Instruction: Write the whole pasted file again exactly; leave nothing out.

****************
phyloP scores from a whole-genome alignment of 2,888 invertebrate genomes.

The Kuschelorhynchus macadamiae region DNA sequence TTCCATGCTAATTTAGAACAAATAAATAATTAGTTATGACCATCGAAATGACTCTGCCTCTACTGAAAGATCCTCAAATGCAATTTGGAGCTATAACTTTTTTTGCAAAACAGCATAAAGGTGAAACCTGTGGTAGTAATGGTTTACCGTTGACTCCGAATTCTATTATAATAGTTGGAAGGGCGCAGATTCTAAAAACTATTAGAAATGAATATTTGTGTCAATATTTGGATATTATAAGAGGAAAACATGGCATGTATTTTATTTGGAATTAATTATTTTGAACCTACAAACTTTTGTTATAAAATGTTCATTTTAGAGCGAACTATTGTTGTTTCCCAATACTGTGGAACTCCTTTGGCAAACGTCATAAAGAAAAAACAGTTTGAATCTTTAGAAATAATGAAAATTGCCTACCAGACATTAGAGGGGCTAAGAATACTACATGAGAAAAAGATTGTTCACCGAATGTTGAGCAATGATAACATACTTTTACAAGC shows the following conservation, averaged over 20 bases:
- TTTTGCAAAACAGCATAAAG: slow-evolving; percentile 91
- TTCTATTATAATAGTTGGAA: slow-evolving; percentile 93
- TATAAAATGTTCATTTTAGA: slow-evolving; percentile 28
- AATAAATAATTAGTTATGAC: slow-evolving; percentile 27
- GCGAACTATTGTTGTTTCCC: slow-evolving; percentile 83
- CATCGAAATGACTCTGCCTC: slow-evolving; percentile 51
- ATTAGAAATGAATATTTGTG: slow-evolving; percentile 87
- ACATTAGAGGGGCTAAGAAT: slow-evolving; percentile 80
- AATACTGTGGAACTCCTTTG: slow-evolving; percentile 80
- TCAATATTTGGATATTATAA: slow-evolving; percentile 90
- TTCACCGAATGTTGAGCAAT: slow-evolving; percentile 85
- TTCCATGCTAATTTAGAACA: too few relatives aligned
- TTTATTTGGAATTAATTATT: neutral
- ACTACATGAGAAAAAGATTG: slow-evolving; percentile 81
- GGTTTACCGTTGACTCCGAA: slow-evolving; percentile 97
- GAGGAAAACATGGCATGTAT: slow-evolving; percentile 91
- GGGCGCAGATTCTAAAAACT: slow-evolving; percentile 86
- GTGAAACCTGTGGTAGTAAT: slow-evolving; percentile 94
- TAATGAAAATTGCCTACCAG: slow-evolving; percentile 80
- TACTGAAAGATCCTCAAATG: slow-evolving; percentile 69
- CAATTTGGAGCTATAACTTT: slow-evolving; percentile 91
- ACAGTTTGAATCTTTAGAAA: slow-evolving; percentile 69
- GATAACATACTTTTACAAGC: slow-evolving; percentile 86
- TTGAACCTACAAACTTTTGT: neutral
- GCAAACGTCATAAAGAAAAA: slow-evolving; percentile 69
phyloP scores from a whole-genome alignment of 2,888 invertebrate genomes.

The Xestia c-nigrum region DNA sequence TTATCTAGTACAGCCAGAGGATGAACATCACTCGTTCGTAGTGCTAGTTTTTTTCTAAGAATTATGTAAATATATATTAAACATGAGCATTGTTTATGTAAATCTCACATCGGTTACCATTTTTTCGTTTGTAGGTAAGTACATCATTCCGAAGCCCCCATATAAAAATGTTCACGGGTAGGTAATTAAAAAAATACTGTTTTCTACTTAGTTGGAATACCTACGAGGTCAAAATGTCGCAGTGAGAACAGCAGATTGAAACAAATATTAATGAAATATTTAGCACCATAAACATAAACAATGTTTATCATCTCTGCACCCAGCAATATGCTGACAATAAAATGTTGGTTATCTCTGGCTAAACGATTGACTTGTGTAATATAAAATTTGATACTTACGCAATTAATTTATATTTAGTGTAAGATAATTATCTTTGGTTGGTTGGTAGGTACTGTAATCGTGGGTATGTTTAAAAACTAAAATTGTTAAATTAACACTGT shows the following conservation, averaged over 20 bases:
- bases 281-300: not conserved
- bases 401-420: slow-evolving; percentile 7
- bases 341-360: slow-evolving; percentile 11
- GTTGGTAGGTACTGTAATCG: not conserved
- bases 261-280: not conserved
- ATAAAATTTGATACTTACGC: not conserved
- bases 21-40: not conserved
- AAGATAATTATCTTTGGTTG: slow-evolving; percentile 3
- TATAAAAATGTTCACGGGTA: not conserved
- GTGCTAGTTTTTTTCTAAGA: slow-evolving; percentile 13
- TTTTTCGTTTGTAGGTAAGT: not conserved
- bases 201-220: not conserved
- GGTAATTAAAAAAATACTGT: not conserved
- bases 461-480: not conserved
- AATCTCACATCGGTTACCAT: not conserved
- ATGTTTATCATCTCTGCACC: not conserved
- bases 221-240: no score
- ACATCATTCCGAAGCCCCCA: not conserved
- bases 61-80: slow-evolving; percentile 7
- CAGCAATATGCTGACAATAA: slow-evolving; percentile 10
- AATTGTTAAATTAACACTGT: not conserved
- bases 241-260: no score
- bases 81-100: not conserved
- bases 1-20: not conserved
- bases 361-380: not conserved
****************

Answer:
phyloP scores from a whole-genome alignment of 2,888 invertebrate genomes.

The Kuschelorhynchus macadamiae region DNA sequence TTCCATGCTAATTTAGAACAAATAAATAATTAGTTATGACCATCGAAATGACTCTGCCTCTACTGAAAGATCCTCAAATGCAATTTGGAGCTATAACTTTTTTTGCAAAACAGCATAAAGGTGAAACCTGTGGTAGTAATGGTTTACCGTTGACTCCGAATTCTATTATAATAGTTGGAAGGGCGCAGATTCTAAAAACTATTAGAAATGAATATTTGTGTCAATATTTGGATATTATAAGAGGAAAACATGGCATGTATTTTATTTGGAATTAATTATTTTGAACCTACAAACTTTTGTTATAAAATGTTCATTTTAGAGCGAACTATTGTTGTTTCCCAATACTGTGGAACTCCTTTGGCAAACGTCATAAAGAAAAAACAGTTTGAATCTTTAGAAATAATGAAAATTGCCTACCAGACATTAGAGGGGCTAAGAATACTACATGAGAAAAAGATTGTTCACCGAATGTTGAGCAATGATAACATACTTTTACAAGC shows the following conservation, averaged over 20 bases:
- TTTTGCAAAACAGCATAAAG: slow-evolving; percentile 91
- TTCTATTATAATAGTTGGAA: slow-evolving; percentile 93
- TATAAAATGTTCATTTTAGA: slow-evolving; percentile 28
- AATAAATAATTAGTTATGAC: slow-evolving; percentile 27
- GCGAACTATTGTTGTTTCCC: slow-evolving; percentile 83
- CATCGAAATGACTCTGCCTC: slow-evolving; percentile 51
- ATTAGAAATGAATATTTGTG: slow-evolving; percentile 87
- ACATTAGAGGGGCTAAGAAT: slow-evolving; percentile 80
- AATACTGTGGAACTCCTTTG: slow-evolving; percentile 80
- TCAATATTTGGATATTATAA: slow-evolving; percentile 90
- TTCACCGAATGTTGAGCAAT: slow-evolving; percentile 85
- TTCCATGCTAATTTAGAACA: too few relatives aligned
- TTTATTTGGAATTAATTATT: neutral
- ACTACATGAGAAAAAGATTG: slow-evolving; percentile 81
- GGTTTACCGTTGACTCCGAA: slow-evolving; percentile 97
- GAGGAAAACATGGCATGTAT: slow-evolving; percentile 91
- GGGCGCAGATTCTAAAAACT: slow-evolving; percentile 86
- GTGAAACCTGTGGTAGTAAT: slow-evolving; percentile 94
- TAATGAAAATTGCCTACCAG: slow-evolving; percentile 80
- TACTGAAAGATCCTCAAATG: slow-evolving; percentile 69
- CAATTTGGAGCTATAACTTT: slow-evolving; percentile 91
- ACAGTTTGAATCTTTAGAAA: slow-evolving; percentile 69
- GATAACATACTTTTACAAGC: slow-evolving; percentile 86
- TTGAACCTACAAACTTTTGT: neutral
- GCAAACGTCATAAAGAAAAA: slow-evolving; percentile 69
phyloP scores from a whole-genome alignment of 2,888 invertebrate genomes.

The Xestia c-nigrum region DNA sequence TTATCTAGTACAGCCAGAGGATGAACATCACTCGTTCGTAGTGCTAGTTTTTTTCTAAGAATTATGTAAATATATATTAAACATGAGCATTGTTTATGTAAATCTCACATCGGTTACCATTTTTTCGTTTGTAGGTAAGTACATCATTCCGAAGCCCCCATATAAAAATGTTCACGGGTAGGTAATTAAAAAAATACTGTTTTCTACTTAGTTGGAATACCTACGAGGTCAAAATGTCGCAGTGAGAACAGCAGATTGAAACAAATATTAATGAAATATTTAGCACCATAAACATAAACAATGTTTATCATCTCTGCACCCAGCAATATGCTGACAATAAAATGTTGGTTATCTCTGGCTAAACGATTGACTTGTGTAATATAAAATTTGATACTTACGCAATTAATTTATATTTAGTGTAAGATAATTATCTTTGGTTGGTTGGTAGGTACTGTAATCGTGGGTATGTTTAAAAACTAAAATTGTTAAATTAACACTGT shows the following conservation, averaged over 20 bases:
- bases 281-300: not conserved
- bases 401-420: slow-evolving; percentile 7
- bases 341-360: slow-evolving; percentile 11
- GTTGGTAGGTACTGTAATCG: not conserved
- bases 261-280: not conserved
- ATAAAATTTGATACTTACGC: not conserved
- bases 21-40: not conserved
- AAGATAATTATCTTTGGTTG: slow-evolving; percentile 3
- TATAAAAATGTTCACGGGTA: not conserved
- GTGCTAGTTTTTTTCTAAGA: slow-evolving; percentile 13
- TTTTTCGTTTGTAGGTAAGT: not conserved
- bases 201-220: not conserved
- GGTAATTAAAAAAATACTGT: not conserved
- bases 461-480: not conserved
- AATCTCACATCGGTTACCAT: not conserved
- ATGTTTATCATCTCTGCACC: not conserved
- bases 221-240: no score
- ACATCATTCCGAAGCCCCCA: not conserved
- bases 61-80: slow-evolving; percentile 7
- CAGCAATATGCTGACAATAA: slow-evolving; percentile 10
- AATTGTTAAATTAACACTGT: not conserved
- bases 241-260: no score
- bases 81-100: not conserved
- bases 1-20: not conserved
- bases 361-380: not conserved